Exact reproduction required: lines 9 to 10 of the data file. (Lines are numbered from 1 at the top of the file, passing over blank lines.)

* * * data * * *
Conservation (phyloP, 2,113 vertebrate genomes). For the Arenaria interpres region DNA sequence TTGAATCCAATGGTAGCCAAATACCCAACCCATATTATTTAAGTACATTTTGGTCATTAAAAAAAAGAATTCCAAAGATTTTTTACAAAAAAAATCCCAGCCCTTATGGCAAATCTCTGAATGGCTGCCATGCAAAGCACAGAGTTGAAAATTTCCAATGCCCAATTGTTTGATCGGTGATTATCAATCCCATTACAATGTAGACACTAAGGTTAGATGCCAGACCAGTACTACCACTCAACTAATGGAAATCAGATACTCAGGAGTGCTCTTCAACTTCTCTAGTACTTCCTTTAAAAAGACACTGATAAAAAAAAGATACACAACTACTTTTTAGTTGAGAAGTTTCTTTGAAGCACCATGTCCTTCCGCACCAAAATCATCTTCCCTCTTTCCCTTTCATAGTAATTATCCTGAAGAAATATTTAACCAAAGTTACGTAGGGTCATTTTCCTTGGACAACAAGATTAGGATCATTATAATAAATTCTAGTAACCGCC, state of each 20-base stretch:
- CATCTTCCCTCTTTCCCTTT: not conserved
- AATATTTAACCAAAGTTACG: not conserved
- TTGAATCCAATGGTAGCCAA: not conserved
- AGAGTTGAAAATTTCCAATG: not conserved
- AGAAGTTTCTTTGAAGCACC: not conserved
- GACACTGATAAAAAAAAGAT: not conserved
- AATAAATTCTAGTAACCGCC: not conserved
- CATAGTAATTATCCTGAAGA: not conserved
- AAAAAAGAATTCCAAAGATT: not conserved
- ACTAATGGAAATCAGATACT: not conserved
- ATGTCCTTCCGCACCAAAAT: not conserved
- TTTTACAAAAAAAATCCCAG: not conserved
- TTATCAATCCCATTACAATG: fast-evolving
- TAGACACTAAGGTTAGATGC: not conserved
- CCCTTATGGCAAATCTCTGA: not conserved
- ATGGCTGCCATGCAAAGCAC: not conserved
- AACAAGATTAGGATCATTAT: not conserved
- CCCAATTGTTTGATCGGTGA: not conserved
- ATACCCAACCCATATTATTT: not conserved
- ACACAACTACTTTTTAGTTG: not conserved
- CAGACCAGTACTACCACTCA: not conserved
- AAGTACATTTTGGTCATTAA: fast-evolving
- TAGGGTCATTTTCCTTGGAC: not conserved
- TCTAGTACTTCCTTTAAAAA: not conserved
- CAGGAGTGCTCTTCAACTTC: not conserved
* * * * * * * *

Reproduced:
- CATAGTAATTATCCTGAAGA: not conserved
- AAAAAAGAATTCCAAAGATT: not conserved